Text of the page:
At the end of the Great Tribulation, there will be a short period of several weeks that will kill more people than the previous 2000 years, which is the wrath of God. In Matthew chapter 24 Jesus describes the Great Tribulation and wrath of God in detail, then he gives several parables about being prepared for those events. Jesus said:
32 “Now learn this lesson from the fig tree: As soon as its twigs get tender and its leaves come out, you know that summer is near. 33 Even so, when you see all these things, you know that it is near, right at the door. . . . 36 “But about that day or hour no one knows, not even the angels in heaven, nor the Son, but only the Father. (Matt. 24:32-33, 36)
Notice that Jesus said we will not know the day or the hour, but we will know for a fact that his return is very near, even right at the door. The Bible is very specific, and it means what it says. Do you know for a fact that Christ will return within 5 years? No, you do not. You can only say He might return in 5 years. If you know that his return is at the door, then you won’t be saying he might return and he might not, because you will KNOW that he is about to return. By looking at the signs, we can KNOW for a fact when to expect Jesus to return, we just will not know the exact day or hour. To extend out that statement to say we will not know anything about when he will return, is just plain Scripture twisting and is just as bad as the nuts to profess to predict an exact day and hour, like Harold Camping.
One of the worst beliefs that has been propagated within Christianity is that we cannot know when Christ will return. If we listen to most prophecy teachers Jesus was soon to come for the past 150 years, but that is not true. Matthew 24 continues:
37 As it was in the days of Noah, so it will be at the coming of the Son of Man. 38 For in the days before the flood, people were eating and drinking, marrying and giving in marriage, up to the day Noah entered the ark; 39 and they knew nothing about what would happen until the flood came and took them all away. That is how it will be at the coming of the Son of Man. 40 Two men will be in the field; one will be taken and the other left. 41 Two women will be grinding with a hand mill; one will be taken and the other left. (24:37-41)
In this passage people are living their lives as usual when the flood came and killed them all. Even though Noah warned people of the coming flood they did not believe him. The reference Jesus makes here does not refer to being spiritually ready, but to being physically ready for the coming destruction. This refers to those who do not go in the Rapture at the end of the tribulation, which is most of Christianity. (The full unrestrained wrath of God will take place at the end of the tribulation.)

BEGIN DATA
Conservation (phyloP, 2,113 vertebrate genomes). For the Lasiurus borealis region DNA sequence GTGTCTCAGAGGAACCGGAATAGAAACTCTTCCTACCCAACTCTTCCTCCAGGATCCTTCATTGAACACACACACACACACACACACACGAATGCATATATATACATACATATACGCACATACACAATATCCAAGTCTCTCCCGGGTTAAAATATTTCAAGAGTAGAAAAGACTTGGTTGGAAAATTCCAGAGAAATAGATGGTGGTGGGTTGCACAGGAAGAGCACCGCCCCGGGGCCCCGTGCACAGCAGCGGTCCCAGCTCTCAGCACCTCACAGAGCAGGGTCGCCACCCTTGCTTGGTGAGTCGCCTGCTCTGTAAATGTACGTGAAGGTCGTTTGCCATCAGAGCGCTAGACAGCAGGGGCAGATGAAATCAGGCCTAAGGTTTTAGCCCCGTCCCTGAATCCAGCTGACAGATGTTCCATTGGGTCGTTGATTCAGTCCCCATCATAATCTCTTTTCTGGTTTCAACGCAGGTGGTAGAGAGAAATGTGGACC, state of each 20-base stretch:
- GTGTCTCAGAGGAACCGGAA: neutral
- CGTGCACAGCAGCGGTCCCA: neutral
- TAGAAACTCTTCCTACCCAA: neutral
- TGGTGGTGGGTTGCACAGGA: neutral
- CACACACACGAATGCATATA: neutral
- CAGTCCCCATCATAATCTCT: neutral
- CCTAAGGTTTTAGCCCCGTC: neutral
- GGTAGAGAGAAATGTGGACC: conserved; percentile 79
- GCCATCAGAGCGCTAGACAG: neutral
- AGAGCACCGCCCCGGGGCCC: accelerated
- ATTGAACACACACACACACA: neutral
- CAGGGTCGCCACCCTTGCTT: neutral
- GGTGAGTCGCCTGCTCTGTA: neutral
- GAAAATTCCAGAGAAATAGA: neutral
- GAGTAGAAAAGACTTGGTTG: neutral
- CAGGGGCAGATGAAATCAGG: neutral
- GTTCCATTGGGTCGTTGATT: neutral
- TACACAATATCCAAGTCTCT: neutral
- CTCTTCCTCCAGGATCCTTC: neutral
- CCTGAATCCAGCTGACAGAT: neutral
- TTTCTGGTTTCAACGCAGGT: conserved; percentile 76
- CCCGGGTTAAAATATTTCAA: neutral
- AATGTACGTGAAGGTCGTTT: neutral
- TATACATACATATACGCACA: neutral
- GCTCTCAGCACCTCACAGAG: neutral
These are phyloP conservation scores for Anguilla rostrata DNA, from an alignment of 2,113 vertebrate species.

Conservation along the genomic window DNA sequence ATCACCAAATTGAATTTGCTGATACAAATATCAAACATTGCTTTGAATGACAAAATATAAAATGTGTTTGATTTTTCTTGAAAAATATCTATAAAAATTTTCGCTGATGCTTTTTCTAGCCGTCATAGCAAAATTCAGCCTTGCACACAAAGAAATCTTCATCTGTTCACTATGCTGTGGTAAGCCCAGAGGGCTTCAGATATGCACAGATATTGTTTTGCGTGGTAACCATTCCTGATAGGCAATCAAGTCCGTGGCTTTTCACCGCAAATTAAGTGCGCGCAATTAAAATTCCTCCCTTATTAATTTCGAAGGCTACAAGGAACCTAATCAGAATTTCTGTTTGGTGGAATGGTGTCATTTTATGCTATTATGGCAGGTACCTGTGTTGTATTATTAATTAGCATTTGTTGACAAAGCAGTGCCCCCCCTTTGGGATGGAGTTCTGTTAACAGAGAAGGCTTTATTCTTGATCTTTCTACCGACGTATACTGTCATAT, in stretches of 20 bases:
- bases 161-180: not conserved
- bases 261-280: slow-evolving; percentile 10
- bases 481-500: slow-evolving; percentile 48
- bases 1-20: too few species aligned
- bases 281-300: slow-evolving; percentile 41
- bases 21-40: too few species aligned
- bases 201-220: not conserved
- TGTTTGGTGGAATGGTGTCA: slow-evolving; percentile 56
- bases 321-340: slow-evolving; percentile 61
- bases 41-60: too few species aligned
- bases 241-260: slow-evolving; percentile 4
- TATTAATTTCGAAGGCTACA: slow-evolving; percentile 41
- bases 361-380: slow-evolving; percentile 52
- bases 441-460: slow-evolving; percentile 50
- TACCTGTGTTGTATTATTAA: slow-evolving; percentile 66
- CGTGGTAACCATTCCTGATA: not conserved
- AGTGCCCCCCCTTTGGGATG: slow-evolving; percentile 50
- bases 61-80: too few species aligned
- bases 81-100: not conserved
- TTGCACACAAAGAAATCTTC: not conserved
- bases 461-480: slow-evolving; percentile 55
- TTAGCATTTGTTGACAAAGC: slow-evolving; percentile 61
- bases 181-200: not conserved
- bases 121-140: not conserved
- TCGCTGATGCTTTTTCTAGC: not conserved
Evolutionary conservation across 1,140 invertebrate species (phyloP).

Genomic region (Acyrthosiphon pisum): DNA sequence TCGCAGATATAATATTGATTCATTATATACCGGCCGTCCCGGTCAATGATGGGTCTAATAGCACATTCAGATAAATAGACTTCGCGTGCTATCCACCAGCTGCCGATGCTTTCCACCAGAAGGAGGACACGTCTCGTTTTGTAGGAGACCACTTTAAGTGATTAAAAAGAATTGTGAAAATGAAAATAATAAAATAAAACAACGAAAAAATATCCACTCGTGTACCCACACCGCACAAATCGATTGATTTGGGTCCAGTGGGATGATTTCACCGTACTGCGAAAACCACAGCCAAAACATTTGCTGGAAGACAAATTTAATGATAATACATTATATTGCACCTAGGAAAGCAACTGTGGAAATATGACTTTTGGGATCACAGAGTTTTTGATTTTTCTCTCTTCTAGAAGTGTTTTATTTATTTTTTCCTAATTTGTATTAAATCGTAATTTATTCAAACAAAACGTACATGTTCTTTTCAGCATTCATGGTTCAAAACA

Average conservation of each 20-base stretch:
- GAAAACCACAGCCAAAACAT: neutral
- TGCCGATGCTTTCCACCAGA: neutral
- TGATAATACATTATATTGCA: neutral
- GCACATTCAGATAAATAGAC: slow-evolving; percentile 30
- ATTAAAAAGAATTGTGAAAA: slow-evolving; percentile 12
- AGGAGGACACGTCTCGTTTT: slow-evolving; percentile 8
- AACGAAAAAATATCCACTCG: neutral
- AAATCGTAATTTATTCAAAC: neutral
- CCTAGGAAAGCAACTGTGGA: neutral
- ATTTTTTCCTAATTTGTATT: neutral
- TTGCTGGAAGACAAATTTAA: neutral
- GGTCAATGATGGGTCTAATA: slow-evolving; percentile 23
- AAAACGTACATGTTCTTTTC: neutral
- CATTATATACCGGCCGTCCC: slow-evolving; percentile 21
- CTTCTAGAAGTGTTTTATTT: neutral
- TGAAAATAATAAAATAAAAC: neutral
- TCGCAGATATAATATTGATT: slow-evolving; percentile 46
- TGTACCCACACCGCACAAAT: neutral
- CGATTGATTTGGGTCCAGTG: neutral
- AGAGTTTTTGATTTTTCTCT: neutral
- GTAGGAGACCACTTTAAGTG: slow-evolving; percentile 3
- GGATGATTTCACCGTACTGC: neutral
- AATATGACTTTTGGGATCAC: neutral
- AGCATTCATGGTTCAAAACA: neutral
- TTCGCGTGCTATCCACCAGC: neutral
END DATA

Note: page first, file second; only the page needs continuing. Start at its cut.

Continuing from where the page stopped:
Those who are taken, in the above verses, do not go in the Rapture, they are killed in the global destruction at the return of Christ. We should be ready like Noah so we will not be killed like the man in the field and the woman grinding grain who are going about their lives as usual. Most people not prepared like Noah, will die. Noah did not know what day it would start to rain, but he did not wait until it started to rain to start building the ark.
Jesus could have worded the above passage like this, “I’m coming with destruction as great as Noah’s Flood, therefore you should watch the signs and be ready like Noah, otherwise, you will die.” People who are watching the signs and the world events will know when to seek shelter.
This shows that even though we will not know the day or the hour in advance, we can know the year well in advance so we can prepare like Noah. And when that year arrives we can know when we must seek shelter for a short time in order to be protected from the natural disasters of God’s wrath. Even though the Bible proves this point, there still will be many people crying and screaming that we cannot know when Christ will return, because they believe what they want to believe rather than what the Bible says.
Spiros Zodhiates Th.D. in, The Complete Word Study Dictionary New Testament, says:
In Matt. 24:40; Luke 17:34, 35, paralambano in the passive form is used as the opposite of aphiemi (863), to let be. In these verses, those who are taken are not to be misconstrued as those whom the Lord favors, as if they were the same saints spoken of in 1 Thess. 4:17 who will be raptured (harpazo , to seize, catch away, as if by force) to meet the Lord in the clouds.
The verb paralambano in most cases indicates a demonstration in favor of the one taken, but not always. In Matt. 4:5,8 it is used of Satan taking Jesus up to tempt Him. In John 19:16 it is used of taking Jesus to lead Him to the cross. . . .
It is used to refer to those in the days of Noah who were taken away, not being favored but being punished, while Noah and his family were left intact. Therefore, in this passage in Matt. And the parallel passage in Luke, paralambano must not be equated to the believers who are to be raptured at the coming of the Loard for His saints. It refers rather to those who, as in the days of Noah, are taken to destruction. (Page 1108)